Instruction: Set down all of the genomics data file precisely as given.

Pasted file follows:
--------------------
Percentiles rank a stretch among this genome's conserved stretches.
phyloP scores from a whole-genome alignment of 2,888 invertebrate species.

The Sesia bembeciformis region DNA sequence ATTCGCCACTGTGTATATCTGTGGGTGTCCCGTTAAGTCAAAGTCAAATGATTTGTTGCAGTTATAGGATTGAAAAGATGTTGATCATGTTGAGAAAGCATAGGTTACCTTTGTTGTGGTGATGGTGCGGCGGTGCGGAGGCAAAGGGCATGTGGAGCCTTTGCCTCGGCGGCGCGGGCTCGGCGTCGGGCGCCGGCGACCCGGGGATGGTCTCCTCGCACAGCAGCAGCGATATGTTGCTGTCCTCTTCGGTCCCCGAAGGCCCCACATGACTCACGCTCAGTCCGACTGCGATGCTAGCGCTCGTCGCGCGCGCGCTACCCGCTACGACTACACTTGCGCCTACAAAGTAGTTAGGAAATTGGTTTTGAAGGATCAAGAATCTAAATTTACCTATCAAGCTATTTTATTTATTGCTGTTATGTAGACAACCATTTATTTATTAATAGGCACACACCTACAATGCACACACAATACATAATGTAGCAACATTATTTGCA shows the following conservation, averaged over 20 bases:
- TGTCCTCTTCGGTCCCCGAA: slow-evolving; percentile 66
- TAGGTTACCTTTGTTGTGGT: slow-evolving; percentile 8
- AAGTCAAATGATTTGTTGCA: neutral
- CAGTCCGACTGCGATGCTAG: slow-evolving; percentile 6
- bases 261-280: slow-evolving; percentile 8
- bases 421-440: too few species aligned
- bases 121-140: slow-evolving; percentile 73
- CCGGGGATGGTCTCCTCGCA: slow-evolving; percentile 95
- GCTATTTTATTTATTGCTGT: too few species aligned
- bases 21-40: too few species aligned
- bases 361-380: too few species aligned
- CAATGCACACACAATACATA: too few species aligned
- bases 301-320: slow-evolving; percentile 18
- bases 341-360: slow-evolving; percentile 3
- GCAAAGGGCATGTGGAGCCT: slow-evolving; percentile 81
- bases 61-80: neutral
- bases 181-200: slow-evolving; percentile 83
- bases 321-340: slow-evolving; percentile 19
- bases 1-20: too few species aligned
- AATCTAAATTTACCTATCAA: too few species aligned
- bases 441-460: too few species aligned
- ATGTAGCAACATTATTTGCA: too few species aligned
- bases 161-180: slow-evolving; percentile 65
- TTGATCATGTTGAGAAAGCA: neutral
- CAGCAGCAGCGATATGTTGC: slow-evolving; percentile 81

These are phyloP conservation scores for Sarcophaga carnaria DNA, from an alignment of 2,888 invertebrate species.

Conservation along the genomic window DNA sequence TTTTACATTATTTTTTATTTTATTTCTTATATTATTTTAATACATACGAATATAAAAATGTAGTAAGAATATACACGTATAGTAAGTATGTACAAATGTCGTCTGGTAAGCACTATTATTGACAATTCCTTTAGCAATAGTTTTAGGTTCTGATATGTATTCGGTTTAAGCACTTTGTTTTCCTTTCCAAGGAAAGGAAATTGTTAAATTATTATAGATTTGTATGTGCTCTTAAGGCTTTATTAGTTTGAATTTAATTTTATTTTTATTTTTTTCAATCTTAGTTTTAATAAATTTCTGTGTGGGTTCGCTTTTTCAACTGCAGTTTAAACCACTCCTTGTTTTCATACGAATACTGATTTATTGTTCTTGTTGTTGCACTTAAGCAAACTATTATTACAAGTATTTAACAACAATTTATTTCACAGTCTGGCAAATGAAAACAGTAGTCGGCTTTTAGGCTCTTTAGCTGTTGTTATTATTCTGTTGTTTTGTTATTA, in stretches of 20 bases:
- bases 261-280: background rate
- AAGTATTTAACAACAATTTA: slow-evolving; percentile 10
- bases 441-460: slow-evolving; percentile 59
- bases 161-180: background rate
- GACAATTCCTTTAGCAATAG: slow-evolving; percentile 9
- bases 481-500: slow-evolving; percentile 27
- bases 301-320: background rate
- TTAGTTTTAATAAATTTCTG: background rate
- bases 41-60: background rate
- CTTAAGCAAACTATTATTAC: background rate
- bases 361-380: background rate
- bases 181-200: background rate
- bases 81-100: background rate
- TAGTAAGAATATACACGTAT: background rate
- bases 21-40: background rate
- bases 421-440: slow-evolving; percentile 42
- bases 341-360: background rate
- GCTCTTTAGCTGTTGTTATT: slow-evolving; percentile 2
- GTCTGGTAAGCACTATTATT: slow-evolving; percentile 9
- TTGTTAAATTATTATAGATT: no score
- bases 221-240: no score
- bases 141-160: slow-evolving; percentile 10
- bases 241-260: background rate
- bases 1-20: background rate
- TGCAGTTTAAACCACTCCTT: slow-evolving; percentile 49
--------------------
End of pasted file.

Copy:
Percentiles rank a stretch among this genome's conserved stretches.
phyloP scores from a whole-genome alignment of 2,888 invertebrate species.

The Sesia bembeciformis region DNA sequence ATTCGCCACTGTGTATATCTGTGGGTGTCCCGTTAAGTCAAAGTCAAATGATTTGTTGCAGTTATAGGATTGAAAAGATGTTGATCATGTTGAGAAAGCATAGGTTACCTTTGTTGTGGTGATGGTGCGGCGGTGCGGAGGCAAAGGGCATGTGGAGCCTTTGCCTCGGCGGCGCGGGCTCGGCGTCGGGCGCCGGCGACCCGGGGATGGTCTCCTCGCACAGCAGCAGCGATATGTTGCTGTCCTCTTCGGTCCCCGAAGGCCCCACATGACTCACGCTCAGTCCGACTGCGATGCTAGCGCTCGTCGCGCGCGCGCTACCCGCTACGACTACACTTGCGCCTACAAAGTAGTTAGGAAATTGGTTTTGAAGGATCAAGAATCTAAATTTACCTATCAAGCTATTTTATTTATTGCTGTTATGTAGACAACCATTTATTTATTAATAGGCACACACCTACAATGCACACACAATACATAATGTAGCAACATTATTTGCA shows the following conservation, averaged over 20 bases:
- TGTCCTCTTCGGTCCCCGAA: slow-evolving; percentile 66
- TAGGTTACCTTTGTTGTGGT: slow-evolving; percentile 8
- AAGTCAAATGATTTGTTGCA: neutral
- CAGTCCGACTGCGATGCTAG: slow-evolving; percentile 6
- bases 261-280: slow-evolving; percentile 8
- bases 421-440: too few species aligned
- bases 121-140: slow-evolving; percentile 73
- CCGGGGATGGTCTCCTCGCA: slow-evolving; percentile 95
- GCTATTTTATTTATTGCTGT: too few species aligned
- bases 21-40: too few species aligned
- bases 361-380: too few species aligned
- CAATGCACACACAATACATA: too few species aligned
- bases 301-320: slow-evolving; percentile 18
- bases 341-360: slow-evolving; percentile 3
- GCAAAGGGCATGTGGAGCCT: slow-evolving; percentile 81
- bases 61-80: neutral
- bases 181-200: slow-evolving; percentile 83
- bases 321-340: slow-evolving; percentile 19
- bases 1-20: too few species aligned
- AATCTAAATTTACCTATCAA: too few species aligned
- bases 441-460: too few species aligned
- ATGTAGCAACATTATTTGCA: too few species aligned
- bases 161-180: slow-evolving; percentile 65
- TTGATCATGTTGAGAAAGCA: neutral
- CAGCAGCAGCGATATGTTGC: slow-evolving; percentile 81

These are phyloP conservation scores for Sarcophaga carnaria DNA, from an alignment of 2,888 invertebrate species.

Conservation along the genomic window DNA sequence TTTTACATTATTTTTTATTTTATTTCTTATATTATTTTAATACATACGAATATAAAAATGTAGTAAGAATATACACGTATAGTAAGTATGTACAAATGTCGTCTGGTAAGCACTATTATTGACAATTCCTTTAGCAATAGTTTTAGGTTCTGATATGTATTCGGTTTAAGCACTTTGTTTTCCTTTCCAAGGAAAGGAAATTGTTAAATTATTATAGATTTGTATGTGCTCTTAAGGCTTTATTAGTTTGAATTTAATTTTATTTTTATTTTTTTCAATCTTAGTTTTAATAAATTTCTGTGTGGGTTCGCTTTTTCAACTGCAGTTTAAACCACTCCTTGTTTTCATACGAATACTGATTTATTGTTCTTGTTGTTGCACTTAAGCAAACTATTATTACAAGTATTTAACAACAATTTATTTCACAGTCTGGCAAATGAAAACAGTAGTCGGCTTTTAGGCTCTTTAGCTGTTGTTATTATTCTGTTGTTTTGTTATTA, in stretches of 20 bases:
- bases 261-280: background rate
- AAGTATTTAACAACAATTTA: slow-evolving; percentile 10
- bases 441-460: slow-evolving; percentile 59
- bases 161-180: background rate
- GACAATTCCTTTAGCAATAG: slow-evolving; percentile 9
- bases 481-500: slow-evolving; percentile 27
- bases 301-320: background rate
- TTAGTTTTAATAAATTTCTG: background rate
- bases 41-60: background rate
- CTTAAGCAAACTATTATTAC: background rate
- bases 361-380: background rate
- bases 181-200: background rate
- bases 81-100: background rate
- TAGTAAGAATATACACGTAT: background rate
- bases 21-40: background rate
- bases 421-440: slow-evolving; percentile 42
- bases 341-360: background rate
- GCTCTTTAGCTGTTGTTATT: slow-evolving; percentile 2
- GTCTGGTAAGCACTATTATT: slow-evolving; percentile 9
- TTGTTAAATTATTATAGATT: no score
- bases 221-240: no score
- bases 141-160: slow-evolving; percentile 10
- bases 241-260: background rate
- bases 1-20: background rate
- TGCAGTTTAAACCACTCCTT: slow-evolving; percentile 49